Zhuzh (also spelled zhoosh) as a verb means “to make (something) more lively, interesting, and stylish.” It is a fairly recent slang term, first appearing in the mid-1960s in gay communities in the U.K. in the sense “to improve the look of one’s clothing or outfit”; its current, more general sense dates from the mid-70s. The source of zhuzh, as with most slang terms, is problematic: zhuzh may be purely onomatopoeic, representing the sound of someone rushing around; it may be from Polari, a kind of British slang derived largely from Italian and used since the 18th century among theatrical and circus performers and in some gay and lesbian communities; finally, zhuzh may be from Romani zhouzhou “clean, neat.”

how is zhuzh used?

But don’t just throw some cooked rice into the bottom of a bowl! You’ve got to zhuzh it up before you pile on everything else so that every element is packed with flavor.

Kari Sonde, "Start your grain bowl right with these 5 jazzy rice recipes," Washington Post, August 1, 2019

First up was hairdressing icon Jonathan Van Ness, who wanted to keep the spirit of Gritty — but just zhuzh it up a bit.

James Dator, "Everything about Gritty getting a makeover on Queer Eye is good," SBNation.com, July 1, 2020

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Tuesday, August 18, 2020

hortatory

[ hawr-tuh-tawr-ee, -tohr-ee ]

adjective

urging to some course of conduct or action; exhorting; encouraging: a hortatory speech.

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What is the origin of hortatory?

Hortatory comes from Late Latin hortātōrius “encouraging, cheering,” an adjective that first appears in St. Augustine’s Confessions (a.d. 397–400). Hortātōrius ultimately derives from the verb horī “to urge,” from a Proto-Indo-European root gher-, ghor-, ghṛ– “to like, take pleasure.” From the variant gher-, Oscan, an extinct Italic language related to Latin, has Herentateís súm (“I am of the goddess Venus,” i.e., “I am a dedication to Venus”). Gher– yields Sanskrit háryati “(he) takes pleasure”; ghṛ– yields Greek chaírein “to rejoice” and cháris “grace, favor.” Hortatory entered English in the second half of the 16th century.

how is hortatory used?

He admired the man’s passion and fighting spirit, his wit, his hortatory style, his good looks and fine speech.

Hermann Hesse, The Glass Bead Game, translated by Richard and Clara Winston, 1969

Other summits serve a similar hortatory function: leading by example and pressuring others to do more.

Jessica F. Green, "The U.N. Climate Summit starts today. Here's what it can—and can't—achieve." Washington Post, September 23, 2019

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Monday, August 17, 2020

limn

[ lim ]

verb (used with object)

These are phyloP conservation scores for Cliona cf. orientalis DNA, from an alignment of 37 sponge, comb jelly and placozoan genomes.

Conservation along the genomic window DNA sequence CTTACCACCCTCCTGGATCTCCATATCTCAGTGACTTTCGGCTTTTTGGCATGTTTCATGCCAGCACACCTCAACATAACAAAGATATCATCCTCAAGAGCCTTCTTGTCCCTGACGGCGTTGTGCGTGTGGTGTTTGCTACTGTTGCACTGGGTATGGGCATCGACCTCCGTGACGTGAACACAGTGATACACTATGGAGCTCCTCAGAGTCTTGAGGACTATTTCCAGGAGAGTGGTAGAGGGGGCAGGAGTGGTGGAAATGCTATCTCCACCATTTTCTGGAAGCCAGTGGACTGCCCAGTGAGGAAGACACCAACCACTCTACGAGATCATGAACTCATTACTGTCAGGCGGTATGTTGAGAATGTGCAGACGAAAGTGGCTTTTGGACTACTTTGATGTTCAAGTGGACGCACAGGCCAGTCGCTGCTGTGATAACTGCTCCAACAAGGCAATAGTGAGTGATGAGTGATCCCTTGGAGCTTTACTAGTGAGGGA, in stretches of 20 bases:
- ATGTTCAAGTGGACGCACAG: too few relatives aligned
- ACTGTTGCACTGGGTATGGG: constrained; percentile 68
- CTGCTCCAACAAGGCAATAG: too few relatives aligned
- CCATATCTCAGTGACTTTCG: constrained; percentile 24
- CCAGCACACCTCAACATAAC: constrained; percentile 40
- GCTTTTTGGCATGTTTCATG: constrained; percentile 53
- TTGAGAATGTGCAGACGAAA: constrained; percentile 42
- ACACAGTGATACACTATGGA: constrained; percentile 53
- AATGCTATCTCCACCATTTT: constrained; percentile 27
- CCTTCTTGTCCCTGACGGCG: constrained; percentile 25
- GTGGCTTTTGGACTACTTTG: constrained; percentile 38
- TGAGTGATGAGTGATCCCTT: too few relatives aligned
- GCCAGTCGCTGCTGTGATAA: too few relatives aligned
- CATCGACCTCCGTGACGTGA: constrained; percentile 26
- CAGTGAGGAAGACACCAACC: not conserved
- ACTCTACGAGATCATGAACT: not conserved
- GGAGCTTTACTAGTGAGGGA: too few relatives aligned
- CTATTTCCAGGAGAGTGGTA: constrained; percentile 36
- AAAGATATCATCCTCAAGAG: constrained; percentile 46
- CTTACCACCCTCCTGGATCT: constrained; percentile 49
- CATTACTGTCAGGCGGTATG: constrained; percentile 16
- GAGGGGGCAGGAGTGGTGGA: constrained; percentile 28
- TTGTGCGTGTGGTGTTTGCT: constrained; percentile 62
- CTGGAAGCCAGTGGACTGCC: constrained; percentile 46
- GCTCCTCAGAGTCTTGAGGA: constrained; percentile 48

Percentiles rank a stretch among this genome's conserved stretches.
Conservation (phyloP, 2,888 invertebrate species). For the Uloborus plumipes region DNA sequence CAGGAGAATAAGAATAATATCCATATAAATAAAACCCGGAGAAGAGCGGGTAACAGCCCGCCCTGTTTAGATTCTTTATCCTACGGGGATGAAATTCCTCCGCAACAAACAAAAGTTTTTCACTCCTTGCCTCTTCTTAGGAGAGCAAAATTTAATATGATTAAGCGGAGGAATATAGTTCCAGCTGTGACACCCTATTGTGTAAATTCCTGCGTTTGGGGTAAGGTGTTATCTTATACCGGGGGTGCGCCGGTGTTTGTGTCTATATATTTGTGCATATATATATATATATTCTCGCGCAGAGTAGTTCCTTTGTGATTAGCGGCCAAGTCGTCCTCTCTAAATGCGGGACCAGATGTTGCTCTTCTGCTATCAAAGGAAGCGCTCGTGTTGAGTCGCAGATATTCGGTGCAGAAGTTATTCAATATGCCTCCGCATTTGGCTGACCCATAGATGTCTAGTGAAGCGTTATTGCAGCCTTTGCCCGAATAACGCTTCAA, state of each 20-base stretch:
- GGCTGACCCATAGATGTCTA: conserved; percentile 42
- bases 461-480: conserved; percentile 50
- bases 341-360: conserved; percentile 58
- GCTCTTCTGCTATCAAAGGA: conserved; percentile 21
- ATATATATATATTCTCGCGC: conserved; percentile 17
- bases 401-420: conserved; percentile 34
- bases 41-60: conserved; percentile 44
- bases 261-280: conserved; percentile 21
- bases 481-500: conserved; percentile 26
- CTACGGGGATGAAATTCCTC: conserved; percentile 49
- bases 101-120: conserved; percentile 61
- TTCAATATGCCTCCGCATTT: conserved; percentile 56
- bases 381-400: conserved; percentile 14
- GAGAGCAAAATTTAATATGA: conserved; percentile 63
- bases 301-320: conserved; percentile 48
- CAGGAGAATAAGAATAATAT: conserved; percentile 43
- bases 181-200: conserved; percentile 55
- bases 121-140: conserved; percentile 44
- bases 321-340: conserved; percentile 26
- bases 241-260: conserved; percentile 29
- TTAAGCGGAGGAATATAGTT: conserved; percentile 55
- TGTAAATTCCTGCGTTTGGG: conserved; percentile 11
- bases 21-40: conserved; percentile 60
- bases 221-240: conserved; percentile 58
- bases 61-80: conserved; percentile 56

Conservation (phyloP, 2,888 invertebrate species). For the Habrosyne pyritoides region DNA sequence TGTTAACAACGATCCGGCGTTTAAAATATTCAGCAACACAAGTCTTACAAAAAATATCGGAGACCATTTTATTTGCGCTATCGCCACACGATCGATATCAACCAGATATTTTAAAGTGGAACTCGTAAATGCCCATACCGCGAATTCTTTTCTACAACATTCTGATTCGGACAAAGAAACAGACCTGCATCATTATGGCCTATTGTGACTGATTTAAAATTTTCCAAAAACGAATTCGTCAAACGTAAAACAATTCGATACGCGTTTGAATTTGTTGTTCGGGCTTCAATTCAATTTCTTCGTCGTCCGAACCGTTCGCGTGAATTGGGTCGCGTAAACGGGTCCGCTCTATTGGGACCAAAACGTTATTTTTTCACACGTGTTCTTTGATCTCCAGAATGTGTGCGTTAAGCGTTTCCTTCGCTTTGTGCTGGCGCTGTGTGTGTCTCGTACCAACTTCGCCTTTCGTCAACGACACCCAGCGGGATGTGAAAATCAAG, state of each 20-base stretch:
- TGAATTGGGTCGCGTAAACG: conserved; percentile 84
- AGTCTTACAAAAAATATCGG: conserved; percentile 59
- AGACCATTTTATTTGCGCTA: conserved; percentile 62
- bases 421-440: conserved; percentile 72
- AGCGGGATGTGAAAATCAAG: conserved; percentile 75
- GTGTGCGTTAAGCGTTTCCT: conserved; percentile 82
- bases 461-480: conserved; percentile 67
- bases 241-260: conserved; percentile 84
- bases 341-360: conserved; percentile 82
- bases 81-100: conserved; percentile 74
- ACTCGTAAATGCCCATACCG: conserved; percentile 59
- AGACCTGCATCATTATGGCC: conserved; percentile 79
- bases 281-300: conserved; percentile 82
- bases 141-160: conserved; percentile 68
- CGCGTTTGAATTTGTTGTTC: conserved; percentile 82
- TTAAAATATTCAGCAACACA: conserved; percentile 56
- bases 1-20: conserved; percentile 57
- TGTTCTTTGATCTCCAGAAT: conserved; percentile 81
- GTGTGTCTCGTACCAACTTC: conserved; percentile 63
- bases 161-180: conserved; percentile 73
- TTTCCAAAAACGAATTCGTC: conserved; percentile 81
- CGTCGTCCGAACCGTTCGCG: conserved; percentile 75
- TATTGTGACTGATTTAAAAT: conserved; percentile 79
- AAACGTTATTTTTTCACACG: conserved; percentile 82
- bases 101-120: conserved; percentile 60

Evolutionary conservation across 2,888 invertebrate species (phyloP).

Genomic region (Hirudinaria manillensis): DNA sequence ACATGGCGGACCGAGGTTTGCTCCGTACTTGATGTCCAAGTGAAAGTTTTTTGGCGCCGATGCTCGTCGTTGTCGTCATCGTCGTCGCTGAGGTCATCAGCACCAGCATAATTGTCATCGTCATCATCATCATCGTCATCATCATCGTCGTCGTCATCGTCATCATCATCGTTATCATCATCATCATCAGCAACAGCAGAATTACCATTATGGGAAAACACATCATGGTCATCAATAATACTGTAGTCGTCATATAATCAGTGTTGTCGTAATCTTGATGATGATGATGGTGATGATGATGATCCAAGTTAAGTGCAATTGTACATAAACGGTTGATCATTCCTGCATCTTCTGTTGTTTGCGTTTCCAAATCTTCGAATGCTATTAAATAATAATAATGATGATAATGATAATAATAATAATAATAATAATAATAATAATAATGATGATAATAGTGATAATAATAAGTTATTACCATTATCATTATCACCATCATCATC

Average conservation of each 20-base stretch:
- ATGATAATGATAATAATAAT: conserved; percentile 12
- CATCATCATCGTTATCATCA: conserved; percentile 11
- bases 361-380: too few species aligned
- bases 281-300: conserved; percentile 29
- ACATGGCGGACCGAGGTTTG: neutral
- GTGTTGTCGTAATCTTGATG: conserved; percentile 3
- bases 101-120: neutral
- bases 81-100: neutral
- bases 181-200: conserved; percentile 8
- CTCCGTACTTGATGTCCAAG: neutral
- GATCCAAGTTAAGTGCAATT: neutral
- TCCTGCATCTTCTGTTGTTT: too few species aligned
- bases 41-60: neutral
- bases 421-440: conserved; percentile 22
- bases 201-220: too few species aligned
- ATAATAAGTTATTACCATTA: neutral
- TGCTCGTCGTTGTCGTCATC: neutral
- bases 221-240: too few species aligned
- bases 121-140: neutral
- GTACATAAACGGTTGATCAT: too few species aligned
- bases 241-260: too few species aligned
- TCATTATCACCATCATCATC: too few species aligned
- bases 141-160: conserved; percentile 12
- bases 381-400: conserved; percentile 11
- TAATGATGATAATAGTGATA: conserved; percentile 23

to portray in words; describe.

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What is the origin of limn?

Limn is not a misspelling of another word. It comes from the late Middle English verb lymne(n) (also limnen, liminen, limpnen, luminen) “to illuminate (a book, manuscript, or rubric),” a shortening of enlumine, from the Old French verb enluminer. Enluminer comes from Latin illūmināre or inlūmināre “to give light to, brighten, illuminate.” The root of the Latin verb is the noun lūmen (inflectional stem lūmin-) “light, radiance, rays of light,” from an unrecorded louksmen. Louksmen is derived from the common Proto-Indo-European root leuk-, louk-, luk– “white, bright,” which is also the source of Latin lūx (stem lūc-) “a light,” lūna “moon (from louksnā, which is also the source of Russian luná “moon”), Greek leukós “white, bright,” amphilýkē “twilight,” and Old English lēoht, līht (English light). Limn entered English in the first half of the 15th century.

how is limn used?

What we do as writers, paradoxically, is attempt at one and the same time to summon up the whole of experience, to limn the world at full tilt, and to render some small portion of this world with such specificity that, walking past, the reader feels the grit of it catching in the soles of shoes.

James Sallis, "Introduction," New Orleans Confidential by O'Neil De Noux, 2006

The creators of the blog Tom and Lorenzo limn the reality show “RuPaul’s Drag Race” as a window into gay culture and history.

Monica Drake, "New & Noteworthy, From RuPaul to a Nine-Dish Meal," New York Times, March 4, 2020

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Sunday, August 16, 2020

vicarious

[ vahy-kair-ee-uhs, vi- ]

adjective

felt or enjoyed through imagined participation in the experience of others: a vicarious thrill.

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What is the origin of vicarious?

The adjective vicarious comes from the Latin adjective and noun vicārius “substituting, taking the place of another; one who takes over for or from another, a replacement or successor.” Vicārius is formed from the noun vicis (a genitive singular—the nominative singular does not occur) “a recurring occasion, a turn; an interchange or alternation,” and the adjective suffix –ārius, completely naturalized in English as –ary. Vicārius regularly becomes vicaire, vicar(e) in Old French, and vicar(e), vicair(e) in Middle English, with many meanings, including “one delegated with apostolic authority, such as a priest or the pope; a priest appointed to a parish in place of the regular priest or parson.” Vicarious entered English in the 17th century.

how is vicarious used?

Laying a sleeping bag on the hard metal floor of a rail car as it rumbles down the tracks is not for those accustomed to creature comforts. Yet his photographs of this life-on-the-edge experience illicit a vicarious thrill.

Alexa Keefe, "Not Your Typical Travelogue: A Photographer's Train-Hopping Adventures," National Geographic, September 28, 2015

Track and field are some of the most exciting events in the Olympic Games, but after the weeks of hype, the events themselves are so short … that it seems like they’re over before a casual fan has time to get a vicarious adrenaline rush.

Elspeth Reeve, "Get to Know the U.S. Olympic Track and Field Team Through GIFs," The Atlantic, July 24, 2012